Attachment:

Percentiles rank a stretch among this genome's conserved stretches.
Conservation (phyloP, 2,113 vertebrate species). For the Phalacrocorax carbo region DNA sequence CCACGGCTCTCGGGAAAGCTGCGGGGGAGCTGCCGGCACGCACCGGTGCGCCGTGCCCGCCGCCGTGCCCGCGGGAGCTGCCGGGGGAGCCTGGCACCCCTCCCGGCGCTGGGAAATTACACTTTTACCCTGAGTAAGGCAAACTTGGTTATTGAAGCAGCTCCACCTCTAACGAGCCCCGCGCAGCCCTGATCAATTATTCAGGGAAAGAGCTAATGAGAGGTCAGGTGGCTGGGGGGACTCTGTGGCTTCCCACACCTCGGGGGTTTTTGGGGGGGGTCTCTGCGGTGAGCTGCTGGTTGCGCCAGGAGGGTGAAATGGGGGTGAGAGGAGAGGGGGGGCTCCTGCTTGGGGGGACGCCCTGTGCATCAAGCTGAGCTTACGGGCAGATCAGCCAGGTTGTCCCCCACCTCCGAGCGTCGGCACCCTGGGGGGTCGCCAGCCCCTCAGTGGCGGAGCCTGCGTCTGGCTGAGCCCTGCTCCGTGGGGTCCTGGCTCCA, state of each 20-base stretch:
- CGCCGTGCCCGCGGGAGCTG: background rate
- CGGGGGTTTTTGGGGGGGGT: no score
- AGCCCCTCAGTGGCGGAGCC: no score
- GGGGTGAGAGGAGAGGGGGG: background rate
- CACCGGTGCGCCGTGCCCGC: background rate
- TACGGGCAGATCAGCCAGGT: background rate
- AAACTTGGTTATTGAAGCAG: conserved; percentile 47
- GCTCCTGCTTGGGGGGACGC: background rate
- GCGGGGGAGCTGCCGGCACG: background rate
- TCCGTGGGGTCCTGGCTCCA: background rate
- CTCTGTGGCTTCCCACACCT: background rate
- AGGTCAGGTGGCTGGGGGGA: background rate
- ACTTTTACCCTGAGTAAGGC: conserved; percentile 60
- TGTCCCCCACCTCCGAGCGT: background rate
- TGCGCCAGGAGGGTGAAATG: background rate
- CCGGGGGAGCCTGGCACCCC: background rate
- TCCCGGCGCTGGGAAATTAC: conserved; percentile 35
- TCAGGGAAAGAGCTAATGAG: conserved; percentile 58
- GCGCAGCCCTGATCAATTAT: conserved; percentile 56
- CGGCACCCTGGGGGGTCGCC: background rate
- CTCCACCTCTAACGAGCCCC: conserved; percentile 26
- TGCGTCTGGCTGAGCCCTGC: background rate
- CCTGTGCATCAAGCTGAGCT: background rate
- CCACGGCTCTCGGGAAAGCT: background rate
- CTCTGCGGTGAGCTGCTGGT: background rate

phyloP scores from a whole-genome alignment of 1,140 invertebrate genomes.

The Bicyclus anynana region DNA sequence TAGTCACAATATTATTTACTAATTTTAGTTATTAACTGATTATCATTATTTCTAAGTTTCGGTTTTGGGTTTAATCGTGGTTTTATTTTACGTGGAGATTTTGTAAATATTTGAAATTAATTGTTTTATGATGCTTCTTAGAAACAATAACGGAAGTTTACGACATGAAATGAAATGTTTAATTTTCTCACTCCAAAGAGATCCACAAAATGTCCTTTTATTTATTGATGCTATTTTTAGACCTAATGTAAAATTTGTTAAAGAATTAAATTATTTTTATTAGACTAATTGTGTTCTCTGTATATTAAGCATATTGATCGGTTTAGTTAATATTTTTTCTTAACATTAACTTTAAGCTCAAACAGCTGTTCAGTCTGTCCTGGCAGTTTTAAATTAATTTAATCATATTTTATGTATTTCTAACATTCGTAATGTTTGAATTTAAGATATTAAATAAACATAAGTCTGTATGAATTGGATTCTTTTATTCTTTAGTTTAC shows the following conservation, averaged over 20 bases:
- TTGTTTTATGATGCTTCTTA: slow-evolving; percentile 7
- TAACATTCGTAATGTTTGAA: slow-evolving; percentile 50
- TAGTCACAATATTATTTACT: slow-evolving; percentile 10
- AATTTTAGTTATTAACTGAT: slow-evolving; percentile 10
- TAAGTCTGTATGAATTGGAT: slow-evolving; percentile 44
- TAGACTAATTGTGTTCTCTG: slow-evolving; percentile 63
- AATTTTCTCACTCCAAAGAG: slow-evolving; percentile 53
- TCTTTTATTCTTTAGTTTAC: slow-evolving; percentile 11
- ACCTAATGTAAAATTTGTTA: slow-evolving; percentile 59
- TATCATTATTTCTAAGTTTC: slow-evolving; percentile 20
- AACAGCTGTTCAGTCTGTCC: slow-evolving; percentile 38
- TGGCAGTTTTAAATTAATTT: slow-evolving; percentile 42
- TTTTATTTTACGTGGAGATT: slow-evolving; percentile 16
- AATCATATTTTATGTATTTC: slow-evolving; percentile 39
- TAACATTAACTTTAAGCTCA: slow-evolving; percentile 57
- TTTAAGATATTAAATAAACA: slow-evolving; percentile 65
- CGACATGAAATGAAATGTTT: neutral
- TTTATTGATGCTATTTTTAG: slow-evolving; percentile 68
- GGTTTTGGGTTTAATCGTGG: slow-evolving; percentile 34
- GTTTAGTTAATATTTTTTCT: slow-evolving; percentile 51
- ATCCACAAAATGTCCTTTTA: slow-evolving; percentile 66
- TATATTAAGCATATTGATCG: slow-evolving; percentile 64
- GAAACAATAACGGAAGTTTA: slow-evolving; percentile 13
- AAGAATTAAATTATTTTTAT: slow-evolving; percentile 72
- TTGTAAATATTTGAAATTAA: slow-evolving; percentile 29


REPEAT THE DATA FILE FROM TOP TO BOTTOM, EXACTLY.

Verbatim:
Percentiles rank a stretch among this genome's conserved stretches.
Conservation (phyloP, 2,113 vertebrate species). For the Phalacrocorax carbo region DNA sequence CCACGGCTCTCGGGAAAGCTGCGGGGGAGCTGCCGGCACGCACCGGTGCGCCGTGCCCGCCGCCGTGCCCGCGGGAGCTGCCGGGGGAGCCTGGCACCCCTCCCGGCGCTGGGAAATTACACTTTTACCCTGAGTAAGGCAAACTTGGTTATTGAAGCAGCTCCACCTCTAACGAGCCCCGCGCAGCCCTGATCAATTATTCAGGGAAAGAGCTAATGAGAGGTCAGGTGGCTGGGGGGACTCTGTGGCTTCCCACACCTCGGGGGTTTTTGGGGGGGGTCTCTGCGGTGAGCTGCTGGTTGCGCCAGGAGGGTGAAATGGGGGTGAGAGGAGAGGGGGGGCTCCTGCTTGGGGGGACGCCCTGTGCATCAAGCTGAGCTTACGGGCAGATCAGCCAGGTTGTCCCCCACCTCCGAGCGTCGGCACCCTGGGGGGTCGCCAGCCCCTCAGTGGCGGAGCCTGCGTCTGGCTGAGCCCTGCTCCGTGGGGTCCTGGCTCCA, state of each 20-base stretch:
- CGCCGTGCCCGCGGGAGCTG: background rate
- CGGGGGTTTTTGGGGGGGGT: no score
- AGCCCCTCAGTGGCGGAGCC: no score
- GGGGTGAGAGGAGAGGGGGG: background rate
- CACCGGTGCGCCGTGCCCGC: background rate
- TACGGGCAGATCAGCCAGGT: background rate
- AAACTTGGTTATTGAAGCAG: conserved; percentile 47
- GCTCCTGCTTGGGGGGACGC: background rate
- GCGGGGGAGCTGCCGGCACG: background rate
- TCCGTGGGGTCCTGGCTCCA: background rate
- CTCTGTGGCTTCCCACACCT: background rate
- AGGTCAGGTGGCTGGGGGGA: background rate
- ACTTTTACCCTGAGTAAGGC: conserved; percentile 60
- TGTCCCCCACCTCCGAGCGT: background rate
- TGCGCCAGGAGGGTGAAATG: background rate
- CCGGGGGAGCCTGGCACCCC: background rate
- TCCCGGCGCTGGGAAATTAC: conserved; percentile 35
- TCAGGGAAAGAGCTAATGAG: conserved; percentile 58
- GCGCAGCCCTGATCAATTAT: conserved; percentile 56
- CGGCACCCTGGGGGGTCGCC: background rate
- CTCCACCTCTAACGAGCCCC: conserved; percentile 26
- TGCGTCTGGCTGAGCCCTGC: background rate
- CCTGTGCATCAAGCTGAGCT: background rate
- CCACGGCTCTCGGGAAAGCT: background rate
- CTCTGCGGTGAGCTGCTGGT: background rate

phyloP scores from a whole-genome alignment of 1,140 invertebrate genomes.

The Bicyclus anynana region DNA sequence TAGTCACAATATTATTTACTAATTTTAGTTATTAACTGATTATCATTATTTCTAAGTTTCGGTTTTGGGTTTAATCGTGGTTTTATTTTACGTGGAGATTTTGTAAATATTTGAAATTAATTGTTTTATGATGCTTCTTAGAAACAATAACGGAAGTTTACGACATGAAATGAAATGTTTAATTTTCTCACTCCAAAGAGATCCACAAAATGTCCTTTTATTTATTGATGCTATTTTTAGACCTAATGTAAAATTTGTTAAAGAATTAAATTATTTTTATTAGACTAATTGTGTTCTCTGTATATTAAGCATATTGATCGGTTTAGTTAATATTTTTTCTTAACATTAACTTTAAGCTCAAACAGCTGTTCAGTCTGTCCTGGCAGTTTTAAATTAATTTAATCATATTTTATGTATTTCTAACATTCGTAATGTTTGAATTTAAGATATTAAATAAACATAAGTCTGTATGAATTGGATTCTTTTATTCTTTAGTTTAC shows the following conservation, averaged over 20 bases:
- TTGTTTTATGATGCTTCTTA: slow-evolving; percentile 7
- TAACATTCGTAATGTTTGAA: slow-evolving; percentile 50
- TAGTCACAATATTATTTACT: slow-evolving; percentile 10
- AATTTTAGTTATTAACTGAT: slow-evolving; percentile 10
- TAAGTCTGTATGAATTGGAT: slow-evolving; percentile 44
- TAGACTAATTGTGTTCTCTG: slow-evolving; percentile 63
- AATTTTCTCACTCCAAAGAG: slow-evolving; percentile 53
- TCTTTTATTCTTTAGTTTAC: slow-evolving; percentile 11
- ACCTAATGTAAAATTTGTTA: slow-evolving; percentile 59
- TATCATTATTTCTAAGTTTC: slow-evolving; percentile 20
- AACAGCTGTTCAGTCTGTCC: slow-evolving; percentile 38
- TGGCAGTTTTAAATTAATTT: slow-evolving; percentile 42
- TTTTATTTTACGTGGAGATT: slow-evolving; percentile 16
- AATCATATTTTATGTATTTC: slow-evolving; percentile 39
- TAACATTAACTTTAAGCTCA: slow-evolving; percentile 57
- TTTAAGATATTAAATAAACA: slow-evolving; percentile 65
- CGACATGAAATGAAATGTTT: neutral
- TTTATTGATGCTATTTTTAG: slow-evolving; percentile 68
- GGTTTTGGGTTTAATCGTGG: slow-evolving; percentile 34
- GTTTAGTTAATATTTTTTCT: slow-evolving; percentile 51
- ATCCACAAAATGTCCTTTTA: slow-evolving; percentile 66
- TATATTAAGCATATTGATCG: slow-evolving; percentile 64
- GAAACAATAACGGAAGTTTA: slow-evolving; percentile 13
- AAGAATTAAATTATTTTTAT: slow-evolving; percentile 72
- TTGTAAATATTTGAAATTAA: slow-evolving; percentile 29